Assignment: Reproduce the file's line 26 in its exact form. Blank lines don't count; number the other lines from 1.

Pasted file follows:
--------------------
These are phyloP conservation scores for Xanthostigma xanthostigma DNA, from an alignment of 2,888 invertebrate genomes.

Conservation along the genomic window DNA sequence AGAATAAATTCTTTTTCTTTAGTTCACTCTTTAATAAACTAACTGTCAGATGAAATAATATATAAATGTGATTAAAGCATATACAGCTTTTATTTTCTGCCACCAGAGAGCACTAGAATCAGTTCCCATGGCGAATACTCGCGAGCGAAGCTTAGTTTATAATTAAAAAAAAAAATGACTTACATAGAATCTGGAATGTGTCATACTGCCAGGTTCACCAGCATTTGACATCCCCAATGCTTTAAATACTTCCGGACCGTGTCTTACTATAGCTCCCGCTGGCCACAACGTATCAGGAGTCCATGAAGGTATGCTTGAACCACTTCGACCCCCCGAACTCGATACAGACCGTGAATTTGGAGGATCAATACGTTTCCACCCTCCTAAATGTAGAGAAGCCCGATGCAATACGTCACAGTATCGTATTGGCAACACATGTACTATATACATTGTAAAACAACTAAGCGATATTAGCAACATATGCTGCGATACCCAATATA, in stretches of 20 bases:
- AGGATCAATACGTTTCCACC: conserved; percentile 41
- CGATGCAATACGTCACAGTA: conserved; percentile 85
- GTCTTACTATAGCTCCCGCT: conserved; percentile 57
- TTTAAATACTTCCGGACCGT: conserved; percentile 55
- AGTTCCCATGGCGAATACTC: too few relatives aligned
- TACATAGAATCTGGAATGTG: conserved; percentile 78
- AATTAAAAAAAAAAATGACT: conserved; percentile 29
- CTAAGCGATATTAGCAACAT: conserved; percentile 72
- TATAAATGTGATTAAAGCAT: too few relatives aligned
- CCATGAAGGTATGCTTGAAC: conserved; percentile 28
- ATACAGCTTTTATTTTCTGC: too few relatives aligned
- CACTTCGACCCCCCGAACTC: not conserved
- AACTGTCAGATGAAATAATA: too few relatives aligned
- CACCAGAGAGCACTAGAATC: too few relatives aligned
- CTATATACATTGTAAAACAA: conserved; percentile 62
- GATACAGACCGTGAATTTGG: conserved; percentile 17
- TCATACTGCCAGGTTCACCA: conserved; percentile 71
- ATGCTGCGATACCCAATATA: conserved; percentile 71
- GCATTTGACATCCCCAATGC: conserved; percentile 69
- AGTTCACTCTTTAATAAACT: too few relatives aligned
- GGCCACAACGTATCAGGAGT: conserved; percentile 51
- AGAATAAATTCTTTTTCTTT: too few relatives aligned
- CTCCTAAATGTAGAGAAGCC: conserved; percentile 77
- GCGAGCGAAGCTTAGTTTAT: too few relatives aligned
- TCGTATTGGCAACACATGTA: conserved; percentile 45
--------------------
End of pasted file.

- GCGAGCGAAGCTTAGTTTAT: too few relatives aligned